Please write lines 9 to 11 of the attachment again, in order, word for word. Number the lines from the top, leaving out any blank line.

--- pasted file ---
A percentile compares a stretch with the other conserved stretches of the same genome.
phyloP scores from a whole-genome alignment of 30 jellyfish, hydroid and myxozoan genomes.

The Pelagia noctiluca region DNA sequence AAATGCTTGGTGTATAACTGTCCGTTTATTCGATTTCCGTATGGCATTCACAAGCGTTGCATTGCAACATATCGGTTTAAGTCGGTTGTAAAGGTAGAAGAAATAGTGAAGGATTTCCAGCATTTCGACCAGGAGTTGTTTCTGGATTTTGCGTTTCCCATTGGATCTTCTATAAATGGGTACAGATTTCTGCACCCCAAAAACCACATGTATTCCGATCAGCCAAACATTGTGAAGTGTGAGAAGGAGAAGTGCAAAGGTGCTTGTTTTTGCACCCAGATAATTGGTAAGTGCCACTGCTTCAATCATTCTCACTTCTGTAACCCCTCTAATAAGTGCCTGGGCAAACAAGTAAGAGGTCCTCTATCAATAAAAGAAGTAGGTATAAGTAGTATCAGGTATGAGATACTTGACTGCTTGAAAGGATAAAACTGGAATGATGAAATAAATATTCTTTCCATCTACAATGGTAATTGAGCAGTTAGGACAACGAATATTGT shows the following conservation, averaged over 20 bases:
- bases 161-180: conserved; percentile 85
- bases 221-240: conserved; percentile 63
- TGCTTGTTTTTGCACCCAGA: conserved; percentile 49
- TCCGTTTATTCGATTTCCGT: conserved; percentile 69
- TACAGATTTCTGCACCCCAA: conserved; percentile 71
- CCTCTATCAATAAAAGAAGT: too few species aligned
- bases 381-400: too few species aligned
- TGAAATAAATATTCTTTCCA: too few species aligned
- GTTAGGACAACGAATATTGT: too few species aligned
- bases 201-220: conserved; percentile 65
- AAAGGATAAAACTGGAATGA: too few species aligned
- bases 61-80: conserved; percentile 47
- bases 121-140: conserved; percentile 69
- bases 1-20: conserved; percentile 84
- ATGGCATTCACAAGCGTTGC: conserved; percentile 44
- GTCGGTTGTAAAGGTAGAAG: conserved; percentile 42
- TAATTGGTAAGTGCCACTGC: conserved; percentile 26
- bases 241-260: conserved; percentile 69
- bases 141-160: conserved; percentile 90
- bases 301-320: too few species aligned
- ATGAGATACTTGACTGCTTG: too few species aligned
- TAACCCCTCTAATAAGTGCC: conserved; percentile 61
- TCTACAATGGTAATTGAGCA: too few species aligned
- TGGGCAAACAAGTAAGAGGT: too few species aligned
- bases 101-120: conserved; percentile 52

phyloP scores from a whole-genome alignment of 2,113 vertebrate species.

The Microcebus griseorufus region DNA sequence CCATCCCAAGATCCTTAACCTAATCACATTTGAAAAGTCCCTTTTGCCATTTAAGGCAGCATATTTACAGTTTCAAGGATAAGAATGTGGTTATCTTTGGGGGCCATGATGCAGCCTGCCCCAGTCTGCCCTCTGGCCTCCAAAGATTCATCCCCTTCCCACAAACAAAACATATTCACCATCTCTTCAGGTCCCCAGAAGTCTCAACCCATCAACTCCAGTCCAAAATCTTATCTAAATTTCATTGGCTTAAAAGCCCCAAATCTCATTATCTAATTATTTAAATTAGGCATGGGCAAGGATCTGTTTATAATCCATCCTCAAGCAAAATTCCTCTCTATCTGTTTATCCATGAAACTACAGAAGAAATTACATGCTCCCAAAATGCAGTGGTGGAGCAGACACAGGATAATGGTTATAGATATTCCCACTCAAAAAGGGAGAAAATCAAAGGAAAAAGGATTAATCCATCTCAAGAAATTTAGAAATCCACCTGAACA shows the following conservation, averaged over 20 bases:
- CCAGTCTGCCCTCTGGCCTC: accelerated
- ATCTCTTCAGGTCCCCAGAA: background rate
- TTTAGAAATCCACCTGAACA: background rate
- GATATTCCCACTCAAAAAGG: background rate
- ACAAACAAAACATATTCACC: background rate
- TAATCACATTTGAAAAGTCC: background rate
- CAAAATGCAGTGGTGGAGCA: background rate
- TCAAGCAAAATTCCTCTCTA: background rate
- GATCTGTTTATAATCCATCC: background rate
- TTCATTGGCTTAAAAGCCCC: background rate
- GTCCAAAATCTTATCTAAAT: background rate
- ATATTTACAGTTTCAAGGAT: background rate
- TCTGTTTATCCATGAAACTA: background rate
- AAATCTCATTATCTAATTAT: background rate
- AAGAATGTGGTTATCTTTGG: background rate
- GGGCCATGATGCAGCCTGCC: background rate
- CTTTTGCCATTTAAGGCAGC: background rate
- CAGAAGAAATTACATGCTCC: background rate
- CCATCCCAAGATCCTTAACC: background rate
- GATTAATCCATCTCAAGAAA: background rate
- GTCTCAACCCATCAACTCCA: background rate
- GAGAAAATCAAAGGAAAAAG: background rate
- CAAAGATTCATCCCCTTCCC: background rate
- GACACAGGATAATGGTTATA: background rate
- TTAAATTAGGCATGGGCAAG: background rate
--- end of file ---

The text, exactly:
- CCTCTATCAATAAAAGAAGT: too few species aligned
- bases 381-400: too few species aligned
- TGAAATAAATATTCTTTCCA: too few species aligned